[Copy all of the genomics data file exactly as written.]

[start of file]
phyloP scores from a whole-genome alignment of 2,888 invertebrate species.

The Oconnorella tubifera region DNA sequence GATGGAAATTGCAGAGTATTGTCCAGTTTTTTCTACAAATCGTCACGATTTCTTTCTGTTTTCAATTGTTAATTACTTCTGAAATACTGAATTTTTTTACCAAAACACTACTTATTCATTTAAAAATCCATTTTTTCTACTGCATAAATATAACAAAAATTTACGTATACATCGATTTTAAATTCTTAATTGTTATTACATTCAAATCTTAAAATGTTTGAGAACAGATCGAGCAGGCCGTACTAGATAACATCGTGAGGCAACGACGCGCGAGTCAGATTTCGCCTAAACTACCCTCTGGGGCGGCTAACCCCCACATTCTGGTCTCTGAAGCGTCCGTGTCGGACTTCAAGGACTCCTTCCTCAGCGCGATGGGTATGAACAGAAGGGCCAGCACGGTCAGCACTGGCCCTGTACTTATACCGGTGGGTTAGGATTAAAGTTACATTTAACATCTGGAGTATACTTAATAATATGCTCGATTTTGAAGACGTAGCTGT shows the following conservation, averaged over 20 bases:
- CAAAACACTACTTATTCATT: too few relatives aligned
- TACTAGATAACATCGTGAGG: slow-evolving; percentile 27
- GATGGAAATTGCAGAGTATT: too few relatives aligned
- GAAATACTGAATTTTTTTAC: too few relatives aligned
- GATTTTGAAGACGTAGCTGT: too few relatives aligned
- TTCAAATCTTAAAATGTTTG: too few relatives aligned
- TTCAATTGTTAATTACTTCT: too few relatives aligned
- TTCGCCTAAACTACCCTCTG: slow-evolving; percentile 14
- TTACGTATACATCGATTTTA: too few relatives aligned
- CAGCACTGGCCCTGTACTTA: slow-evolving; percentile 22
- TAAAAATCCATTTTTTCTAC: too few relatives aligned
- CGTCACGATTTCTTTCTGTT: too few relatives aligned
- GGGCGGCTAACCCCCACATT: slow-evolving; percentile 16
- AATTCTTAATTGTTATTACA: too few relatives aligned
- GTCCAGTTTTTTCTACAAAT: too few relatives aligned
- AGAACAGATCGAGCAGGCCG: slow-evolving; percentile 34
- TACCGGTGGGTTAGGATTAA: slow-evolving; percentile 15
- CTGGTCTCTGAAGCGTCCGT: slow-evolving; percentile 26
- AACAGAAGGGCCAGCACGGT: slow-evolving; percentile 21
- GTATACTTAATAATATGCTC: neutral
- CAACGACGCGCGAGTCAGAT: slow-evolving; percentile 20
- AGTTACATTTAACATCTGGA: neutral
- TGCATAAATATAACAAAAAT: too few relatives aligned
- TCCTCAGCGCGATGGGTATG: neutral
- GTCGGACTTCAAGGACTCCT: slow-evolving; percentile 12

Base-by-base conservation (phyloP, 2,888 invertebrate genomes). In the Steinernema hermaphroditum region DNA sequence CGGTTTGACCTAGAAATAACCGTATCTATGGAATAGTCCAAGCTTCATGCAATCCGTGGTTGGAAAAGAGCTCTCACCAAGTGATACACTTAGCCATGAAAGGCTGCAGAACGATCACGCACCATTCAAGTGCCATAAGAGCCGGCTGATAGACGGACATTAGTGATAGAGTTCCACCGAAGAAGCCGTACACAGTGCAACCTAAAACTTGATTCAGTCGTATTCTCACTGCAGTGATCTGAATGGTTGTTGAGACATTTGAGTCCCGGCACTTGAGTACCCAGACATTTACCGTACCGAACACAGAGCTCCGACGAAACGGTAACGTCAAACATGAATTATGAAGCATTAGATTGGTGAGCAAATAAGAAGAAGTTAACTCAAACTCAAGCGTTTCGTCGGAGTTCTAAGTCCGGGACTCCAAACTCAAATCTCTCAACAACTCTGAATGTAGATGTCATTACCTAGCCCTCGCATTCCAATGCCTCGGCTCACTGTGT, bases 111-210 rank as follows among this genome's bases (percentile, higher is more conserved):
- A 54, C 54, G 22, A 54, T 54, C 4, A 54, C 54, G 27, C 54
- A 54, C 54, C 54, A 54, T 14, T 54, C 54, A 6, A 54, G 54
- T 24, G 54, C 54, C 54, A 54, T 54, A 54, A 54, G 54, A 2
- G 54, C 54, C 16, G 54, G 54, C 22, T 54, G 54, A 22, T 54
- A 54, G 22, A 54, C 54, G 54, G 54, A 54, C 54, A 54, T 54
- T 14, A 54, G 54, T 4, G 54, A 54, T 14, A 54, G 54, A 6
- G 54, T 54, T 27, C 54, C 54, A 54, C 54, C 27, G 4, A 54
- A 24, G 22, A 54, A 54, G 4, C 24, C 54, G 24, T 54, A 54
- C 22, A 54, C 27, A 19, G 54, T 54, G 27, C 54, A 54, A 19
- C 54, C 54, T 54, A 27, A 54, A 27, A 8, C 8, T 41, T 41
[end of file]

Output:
phyloP scores from a whole-genome alignment of 2,888 invertebrate species.

The Oconnorella tubifera region DNA sequence GATGGAAATTGCAGAGTATTGTCCAGTTTTTTCTACAAATCGTCACGATTTCTTTCTGTTTTCAATTGTTAATTACTTCTGAAATACTGAATTTTTTTACCAAAACACTACTTATTCATTTAAAAATCCATTTTTTCTACTGCATAAATATAACAAAAATTTACGTATACATCGATTTTAAATTCTTAATTGTTATTACATTCAAATCTTAAAATGTTTGAGAACAGATCGAGCAGGCCGTACTAGATAACATCGTGAGGCAACGACGCGCGAGTCAGATTTCGCCTAAACTACCCTCTGGGGCGGCTAACCCCCACATTCTGGTCTCTGAAGCGTCCGTGTCGGACTTCAAGGACTCCTTCCTCAGCGCGATGGGTATGAACAGAAGGGCCAGCACGGTCAGCACTGGCCCTGTACTTATACCGGTGGGTTAGGATTAAAGTTACATTTAACATCTGGAGTATACTTAATAATATGCTCGATTTTGAAGACGTAGCTGT shows the following conservation, averaged over 20 bases:
- CAAAACACTACTTATTCATT: too few relatives aligned
- TACTAGATAACATCGTGAGG: slow-evolving; percentile 27
- GATGGAAATTGCAGAGTATT: too few relatives aligned
- GAAATACTGAATTTTTTTAC: too few relatives aligned
- GATTTTGAAGACGTAGCTGT: too few relatives aligned
- TTCAAATCTTAAAATGTTTG: too few relatives aligned
- TTCAATTGTTAATTACTTCT: too few relatives aligned
- TTCGCCTAAACTACCCTCTG: slow-evolving; percentile 14
- TTACGTATACATCGATTTTA: too few relatives aligned
- CAGCACTGGCCCTGTACTTA: slow-evolving; percentile 22
- TAAAAATCCATTTTTTCTAC: too few relatives aligned
- CGTCACGATTTCTTTCTGTT: too few relatives aligned
- GGGCGGCTAACCCCCACATT: slow-evolving; percentile 16
- AATTCTTAATTGTTATTACA: too few relatives aligned
- GTCCAGTTTTTTCTACAAAT: too few relatives aligned
- AGAACAGATCGAGCAGGCCG: slow-evolving; percentile 34
- TACCGGTGGGTTAGGATTAA: slow-evolving; percentile 15
- CTGGTCTCTGAAGCGTCCGT: slow-evolving; percentile 26
- AACAGAAGGGCCAGCACGGT: slow-evolving; percentile 21
- GTATACTTAATAATATGCTC: neutral
- CAACGACGCGCGAGTCAGAT: slow-evolving; percentile 20
- AGTTACATTTAACATCTGGA: neutral
- TGCATAAATATAACAAAAAT: too few relatives aligned
- TCCTCAGCGCGATGGGTATG: neutral
- GTCGGACTTCAAGGACTCCT: slow-evolving; percentile 12

Base-by-base conservation (phyloP, 2,888 invertebrate genomes). In the Steinernema hermaphroditum region DNA sequence CGGTTTGACCTAGAAATAACCGTATCTATGGAATAGTCCAAGCTTCATGCAATCCGTGGTTGGAAAAGAGCTCTCACCAAGTGATACACTTAGCCATGAAAGGCTGCAGAACGATCACGCACCATTCAAGTGCCATAAGAGCCGGCTGATAGACGGACATTAGTGATAGAGTTCCACCGAAGAAGCCGTACACAGTGCAACCTAAAACTTGATTCAGTCGTATTCTCACTGCAGTGATCTGAATGGTTGTTGAGACATTTGAGTCCCGGCACTTGAGTACCCAGACATTTACCGTACCGAACACAGAGCTCCGACGAAACGGTAACGTCAAACATGAATTATGAAGCATTAGATTGGTGAGCAAATAAGAAGAAGTTAACTCAAACTCAAGCGTTTCGTCGGAGTTCTAAGTCCGGGACTCCAAACTCAAATCTCTCAACAACTCTGAATGTAGATGTCATTACCTAGCCCTCGCATTCCAATGCCTCGGCTCACTGTGT, bases 111-210 rank as follows among this genome's bases (percentile, higher is more conserved):
- A 54, C 54, G 22, A 54, T 54, C 4, A 54, C 54, G 27, C 54
- A 54, C 54, C 54, A 54, T 14, T 54, C 54, A 6, A 54, G 54
- T 24, G 54, C 54, C 54, A 54, T 54, A 54, A 54, G 54, A 2
- G 54, C 54, C 16, G 54, G 54, C 22, T 54, G 54, A 22, T 54
- A 54, G 22, A 54, C 54, G 54, G 54, A 54, C 54, A 54, T 54
- T 14, A 54, G 54, T 4, G 54, A 54, T 14, A 54, G 54, A 6
- G 54, T 54, T 27, C 54, C 54, A 54, C 54, C 27, G 4, A 54
- A 24, G 22, A 54, A 54, G 4, C 24, C 54, G 24, T 54, A 54
- C 22, A 54, C 27, A 19, G 54, T 54, G 27, C 54, A 54, A 19
- C 54, C 54, T 54, A 27, A 54, A 27, A 8, C 8, T 41, T 41